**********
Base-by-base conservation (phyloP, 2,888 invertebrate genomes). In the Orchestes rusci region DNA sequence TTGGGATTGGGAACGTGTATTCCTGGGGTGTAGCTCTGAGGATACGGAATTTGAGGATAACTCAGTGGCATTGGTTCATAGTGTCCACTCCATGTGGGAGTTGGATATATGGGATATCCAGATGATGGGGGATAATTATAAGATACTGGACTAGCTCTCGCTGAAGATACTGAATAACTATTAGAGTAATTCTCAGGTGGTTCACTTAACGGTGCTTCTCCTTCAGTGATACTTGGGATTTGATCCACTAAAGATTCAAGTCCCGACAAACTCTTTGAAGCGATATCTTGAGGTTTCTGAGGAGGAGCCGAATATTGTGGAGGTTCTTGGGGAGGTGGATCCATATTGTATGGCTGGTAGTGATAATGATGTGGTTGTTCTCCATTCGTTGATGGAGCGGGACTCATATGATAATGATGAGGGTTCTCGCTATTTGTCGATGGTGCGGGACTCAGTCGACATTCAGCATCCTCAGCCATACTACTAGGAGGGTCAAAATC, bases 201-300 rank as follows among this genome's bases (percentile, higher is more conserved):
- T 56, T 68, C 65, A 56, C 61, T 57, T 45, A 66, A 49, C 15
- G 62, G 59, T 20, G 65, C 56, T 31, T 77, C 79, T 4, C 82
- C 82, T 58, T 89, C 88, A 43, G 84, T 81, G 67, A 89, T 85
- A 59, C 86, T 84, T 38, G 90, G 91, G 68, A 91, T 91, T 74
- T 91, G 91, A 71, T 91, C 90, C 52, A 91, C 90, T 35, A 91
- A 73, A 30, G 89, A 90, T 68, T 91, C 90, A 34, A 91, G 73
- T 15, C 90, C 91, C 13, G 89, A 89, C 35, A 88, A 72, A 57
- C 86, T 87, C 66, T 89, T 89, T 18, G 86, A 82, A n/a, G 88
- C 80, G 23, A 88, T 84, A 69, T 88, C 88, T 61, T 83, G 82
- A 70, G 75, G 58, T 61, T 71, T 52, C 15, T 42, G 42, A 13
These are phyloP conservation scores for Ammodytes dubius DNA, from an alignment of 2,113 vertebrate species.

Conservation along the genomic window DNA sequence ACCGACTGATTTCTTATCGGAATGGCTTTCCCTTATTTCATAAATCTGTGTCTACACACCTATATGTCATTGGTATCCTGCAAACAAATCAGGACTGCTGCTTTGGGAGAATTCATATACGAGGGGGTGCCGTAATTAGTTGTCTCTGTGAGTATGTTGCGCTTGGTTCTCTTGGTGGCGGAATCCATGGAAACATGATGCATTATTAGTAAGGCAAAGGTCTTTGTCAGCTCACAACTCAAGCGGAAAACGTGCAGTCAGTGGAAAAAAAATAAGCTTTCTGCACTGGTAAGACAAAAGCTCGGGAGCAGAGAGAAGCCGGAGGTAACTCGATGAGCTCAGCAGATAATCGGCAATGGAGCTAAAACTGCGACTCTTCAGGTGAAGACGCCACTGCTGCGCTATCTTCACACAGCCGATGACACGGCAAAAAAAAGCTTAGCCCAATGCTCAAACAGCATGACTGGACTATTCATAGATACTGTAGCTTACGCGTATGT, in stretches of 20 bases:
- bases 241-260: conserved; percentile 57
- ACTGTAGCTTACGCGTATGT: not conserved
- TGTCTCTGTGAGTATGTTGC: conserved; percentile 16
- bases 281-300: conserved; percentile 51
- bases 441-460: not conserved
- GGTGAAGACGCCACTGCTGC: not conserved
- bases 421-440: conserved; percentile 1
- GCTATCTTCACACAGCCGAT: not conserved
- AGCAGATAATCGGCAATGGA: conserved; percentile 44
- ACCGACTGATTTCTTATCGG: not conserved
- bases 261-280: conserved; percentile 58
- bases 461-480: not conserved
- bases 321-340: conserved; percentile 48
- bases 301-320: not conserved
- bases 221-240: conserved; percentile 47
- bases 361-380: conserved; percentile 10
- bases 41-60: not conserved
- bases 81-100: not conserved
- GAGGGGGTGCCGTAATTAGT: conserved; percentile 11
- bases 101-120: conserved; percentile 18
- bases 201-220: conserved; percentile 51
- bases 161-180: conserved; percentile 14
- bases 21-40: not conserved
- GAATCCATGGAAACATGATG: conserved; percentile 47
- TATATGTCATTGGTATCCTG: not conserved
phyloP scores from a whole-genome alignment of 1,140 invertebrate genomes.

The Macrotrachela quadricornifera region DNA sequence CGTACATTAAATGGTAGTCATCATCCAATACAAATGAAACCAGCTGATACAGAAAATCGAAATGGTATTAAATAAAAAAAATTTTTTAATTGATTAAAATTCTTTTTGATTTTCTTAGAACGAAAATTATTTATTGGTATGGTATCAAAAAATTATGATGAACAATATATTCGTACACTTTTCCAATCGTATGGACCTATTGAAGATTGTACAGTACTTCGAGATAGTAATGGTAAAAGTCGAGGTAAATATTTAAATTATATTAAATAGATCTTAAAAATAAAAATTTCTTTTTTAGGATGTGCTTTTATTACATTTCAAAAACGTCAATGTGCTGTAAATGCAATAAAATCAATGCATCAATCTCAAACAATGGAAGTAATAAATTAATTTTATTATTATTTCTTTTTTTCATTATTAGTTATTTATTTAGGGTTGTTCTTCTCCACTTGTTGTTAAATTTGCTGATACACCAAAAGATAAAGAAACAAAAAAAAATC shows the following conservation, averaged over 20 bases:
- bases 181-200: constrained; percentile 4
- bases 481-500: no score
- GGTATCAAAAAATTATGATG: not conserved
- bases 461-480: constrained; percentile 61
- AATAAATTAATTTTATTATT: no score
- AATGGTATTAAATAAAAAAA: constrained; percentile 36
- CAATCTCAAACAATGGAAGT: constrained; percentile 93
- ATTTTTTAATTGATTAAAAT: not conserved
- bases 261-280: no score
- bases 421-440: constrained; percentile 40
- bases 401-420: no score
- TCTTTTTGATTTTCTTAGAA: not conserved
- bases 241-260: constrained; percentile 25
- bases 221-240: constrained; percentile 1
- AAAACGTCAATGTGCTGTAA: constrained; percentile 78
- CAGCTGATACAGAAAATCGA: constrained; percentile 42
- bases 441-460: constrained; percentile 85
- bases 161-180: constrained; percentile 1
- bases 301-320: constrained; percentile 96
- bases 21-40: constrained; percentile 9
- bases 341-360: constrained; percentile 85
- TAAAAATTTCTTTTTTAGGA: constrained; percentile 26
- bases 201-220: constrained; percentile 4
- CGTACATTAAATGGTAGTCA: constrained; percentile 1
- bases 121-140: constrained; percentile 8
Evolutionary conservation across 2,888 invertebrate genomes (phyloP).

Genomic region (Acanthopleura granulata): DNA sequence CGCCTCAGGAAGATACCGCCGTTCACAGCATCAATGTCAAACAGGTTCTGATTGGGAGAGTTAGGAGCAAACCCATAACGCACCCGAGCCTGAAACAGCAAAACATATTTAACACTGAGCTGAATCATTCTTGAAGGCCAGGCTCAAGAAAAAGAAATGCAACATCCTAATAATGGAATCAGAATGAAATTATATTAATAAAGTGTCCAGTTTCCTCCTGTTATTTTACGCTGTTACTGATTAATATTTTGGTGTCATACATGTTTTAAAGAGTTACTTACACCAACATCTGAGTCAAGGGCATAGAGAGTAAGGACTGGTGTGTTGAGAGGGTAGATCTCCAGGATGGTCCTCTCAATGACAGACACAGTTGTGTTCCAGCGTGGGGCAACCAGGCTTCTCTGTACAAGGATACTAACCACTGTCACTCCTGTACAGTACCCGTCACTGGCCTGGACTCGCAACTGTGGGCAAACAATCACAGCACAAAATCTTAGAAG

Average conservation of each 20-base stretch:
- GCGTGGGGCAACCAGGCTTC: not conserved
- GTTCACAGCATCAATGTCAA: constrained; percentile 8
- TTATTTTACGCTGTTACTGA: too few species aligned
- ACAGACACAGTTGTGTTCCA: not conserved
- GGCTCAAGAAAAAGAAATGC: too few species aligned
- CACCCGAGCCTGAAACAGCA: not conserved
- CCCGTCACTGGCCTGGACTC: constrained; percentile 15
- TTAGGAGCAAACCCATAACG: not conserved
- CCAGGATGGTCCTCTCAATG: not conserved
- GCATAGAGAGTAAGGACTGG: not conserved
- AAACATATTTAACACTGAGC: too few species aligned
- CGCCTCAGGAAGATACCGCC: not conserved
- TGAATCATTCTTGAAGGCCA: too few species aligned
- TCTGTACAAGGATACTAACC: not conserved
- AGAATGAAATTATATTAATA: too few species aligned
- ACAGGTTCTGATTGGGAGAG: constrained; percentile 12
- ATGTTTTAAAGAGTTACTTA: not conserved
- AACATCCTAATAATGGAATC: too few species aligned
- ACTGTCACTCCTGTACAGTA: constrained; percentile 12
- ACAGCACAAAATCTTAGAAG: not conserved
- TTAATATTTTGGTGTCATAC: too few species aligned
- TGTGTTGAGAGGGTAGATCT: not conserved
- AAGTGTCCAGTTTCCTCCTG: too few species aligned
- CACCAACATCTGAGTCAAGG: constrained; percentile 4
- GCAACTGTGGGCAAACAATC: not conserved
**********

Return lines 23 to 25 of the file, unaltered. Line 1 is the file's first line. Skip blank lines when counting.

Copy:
- ACCGACTGATTTCTTATCGG: not conserved
- bases 261-280: conserved; percentile 58
- bases 461-480: not conserved